What are the differences between oil and acrylic paints?

Acrylic paints are water soluble, and dry rather quickly . Oil paints take much longer to fully dry. Oil paints do have a luminous effect, dealing with how light defuses through the medium.

In addition, oil paints tend to involve different techniques from acrylics. It is much easier to blend oils, while acrylics can be layered.

I have never painted before – how do you recommend that I start?

You should start from pencil sketching and shading which will help your hand to get free with the help of strokes and tones and will help to understand light and shade effect, After this charcoal work, then pencil color and then opaque colors will make you comfortable in painting.

Is there a difference between folk artist and naive artist?

Folk art encompasses art produced from an indigenous culture or by peasants or other laboring trades people. In contrast to fine art, folk art is primarily utilitarian and decorative rather than purely aesthetic.

A naive artist can choose any subject. They have had no professional art training. A good example is Grandma Moses.

Can I mix oil and acrylic paints?

Unfortunately, no, you cannot mix both acrylic and oil paints together–their chemical makeup or something doesn’t work well together. Acrylics is a water based paint and Oil is just that it is made with oil, you can use both kinds of paint on one piece, BUT, one must use acrylic first, and then oil–it doesn’t work if you paint with oils first and then lay acrylics on top of that..


There are only two rules to start an art collection: (a) Collect what you like (b) Whenever possible, buy the original. Buy and collect only what you like and what interests you and is within your economic means. Although only you know what you really like, a reputable art dealer can advise you as to where, how and how much. If you like the work of a particular artist or a specific kind of prints (like Japanese woodcuts) or drawings (such as figurative drawings), then focus your collection in those areas. However, a lot of excessive attention is often placed on a “focused” collection. A diverse collection may make less sense to some than a focused one, but it only has to make sense to you!.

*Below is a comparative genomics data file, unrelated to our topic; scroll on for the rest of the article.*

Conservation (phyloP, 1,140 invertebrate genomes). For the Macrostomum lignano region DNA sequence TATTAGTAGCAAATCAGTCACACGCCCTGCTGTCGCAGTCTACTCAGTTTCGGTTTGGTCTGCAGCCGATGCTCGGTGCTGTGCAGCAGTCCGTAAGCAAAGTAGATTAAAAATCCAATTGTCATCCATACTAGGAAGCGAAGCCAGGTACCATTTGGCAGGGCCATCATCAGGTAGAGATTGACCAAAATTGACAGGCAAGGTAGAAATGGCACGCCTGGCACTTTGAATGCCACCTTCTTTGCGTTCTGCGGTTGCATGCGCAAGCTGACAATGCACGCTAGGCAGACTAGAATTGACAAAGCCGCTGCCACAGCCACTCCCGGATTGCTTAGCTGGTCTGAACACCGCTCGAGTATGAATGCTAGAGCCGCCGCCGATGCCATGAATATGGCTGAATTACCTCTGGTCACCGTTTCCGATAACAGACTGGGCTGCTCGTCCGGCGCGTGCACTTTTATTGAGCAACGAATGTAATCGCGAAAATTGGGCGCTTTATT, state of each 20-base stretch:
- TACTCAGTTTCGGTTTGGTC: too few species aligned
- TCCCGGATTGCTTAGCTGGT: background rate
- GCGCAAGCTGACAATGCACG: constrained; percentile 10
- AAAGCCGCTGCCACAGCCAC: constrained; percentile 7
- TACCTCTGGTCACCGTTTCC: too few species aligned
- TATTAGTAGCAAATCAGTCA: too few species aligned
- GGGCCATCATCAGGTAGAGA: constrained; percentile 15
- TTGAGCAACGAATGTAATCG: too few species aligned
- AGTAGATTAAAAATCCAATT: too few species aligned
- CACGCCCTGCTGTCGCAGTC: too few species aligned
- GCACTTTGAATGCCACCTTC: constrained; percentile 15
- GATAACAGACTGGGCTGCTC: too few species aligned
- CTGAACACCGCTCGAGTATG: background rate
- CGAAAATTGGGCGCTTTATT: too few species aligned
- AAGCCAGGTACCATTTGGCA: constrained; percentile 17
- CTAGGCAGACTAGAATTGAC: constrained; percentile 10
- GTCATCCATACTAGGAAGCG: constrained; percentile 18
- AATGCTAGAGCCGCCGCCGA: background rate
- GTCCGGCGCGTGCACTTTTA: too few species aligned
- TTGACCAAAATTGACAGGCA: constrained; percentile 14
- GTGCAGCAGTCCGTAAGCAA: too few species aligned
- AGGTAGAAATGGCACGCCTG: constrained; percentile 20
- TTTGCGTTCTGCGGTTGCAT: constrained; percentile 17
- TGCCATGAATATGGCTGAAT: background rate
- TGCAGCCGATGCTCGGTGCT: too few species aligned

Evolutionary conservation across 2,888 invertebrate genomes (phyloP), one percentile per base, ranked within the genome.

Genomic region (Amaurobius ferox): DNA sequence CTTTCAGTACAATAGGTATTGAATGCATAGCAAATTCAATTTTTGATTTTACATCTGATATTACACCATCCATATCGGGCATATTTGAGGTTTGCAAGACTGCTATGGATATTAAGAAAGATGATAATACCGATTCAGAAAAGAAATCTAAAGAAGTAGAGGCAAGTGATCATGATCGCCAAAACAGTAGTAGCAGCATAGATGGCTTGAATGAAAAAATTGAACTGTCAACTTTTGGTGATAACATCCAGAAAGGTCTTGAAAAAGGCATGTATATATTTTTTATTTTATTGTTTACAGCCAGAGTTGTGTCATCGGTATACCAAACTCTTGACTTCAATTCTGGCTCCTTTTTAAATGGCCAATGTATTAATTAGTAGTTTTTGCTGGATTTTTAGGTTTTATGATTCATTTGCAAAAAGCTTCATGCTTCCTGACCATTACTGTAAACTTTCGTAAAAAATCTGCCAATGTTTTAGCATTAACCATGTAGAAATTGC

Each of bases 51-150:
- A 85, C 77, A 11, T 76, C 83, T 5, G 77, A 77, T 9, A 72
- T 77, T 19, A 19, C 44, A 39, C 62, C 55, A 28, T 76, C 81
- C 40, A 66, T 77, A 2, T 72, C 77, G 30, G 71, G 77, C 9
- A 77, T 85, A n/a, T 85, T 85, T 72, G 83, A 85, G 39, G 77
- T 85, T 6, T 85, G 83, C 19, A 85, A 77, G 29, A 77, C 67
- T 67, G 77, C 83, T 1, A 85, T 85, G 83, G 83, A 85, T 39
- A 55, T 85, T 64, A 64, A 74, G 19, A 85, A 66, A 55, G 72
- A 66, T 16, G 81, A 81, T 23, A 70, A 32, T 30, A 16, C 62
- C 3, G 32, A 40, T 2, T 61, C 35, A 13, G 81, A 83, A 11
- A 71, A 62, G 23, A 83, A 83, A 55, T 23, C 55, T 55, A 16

you should buy what you like. If you like Picasso’s “Blue Period” paintings, and have the money to afford them when they come on the market, then by all means go for it! And (at least in theory) you’ll have a better overall investment potential if you do). But it’s not very rewarding buying art by famous artist at the expense of giving up the fun of “discovering” a new artist. Also, history consistently proves that “fame” often wanes and causes prices to come crashing down or soar up. One generation’s “in” artist is usually not the next generation’s idea of what’s hot. Critics and museums often have an agenda that they wish to push, and sometimes inflate an artist beyond that artist’s ability to survive the true test of time. Some power-house artists, like Picasso, Rembrandt, Goya and others just go on and on, but others who once were very hot (like many of the 60’s and 70’s artists) implode and are ignored a handful of years later. Who could have predicted just five years ago that Norman Rockwell would be having a retrospective at the Guggenheim? In 1989 an original oil by Scottish painter Jack Vetriano sold for about 300 British pounds. Today, although he is despised by the art critics and the British arts establishment, he is adored by the public and by some very important collectors, and his works, if you are lucky enough to get on the waiting list for one, ranged in the tens of thousands of pounds. Where will he be in 20 years? No one knows. Finally, beware of the word “famous” which in some cases means “good advertising budget.” There are quite a few artists (usually sold through fancy chain galleries) that have the financial backing to take full page ads in many impressive places. A lot of this art is usually of very little value, and most of the time you usually end up with a very expensive, signed reproduction in an even more expensive frame.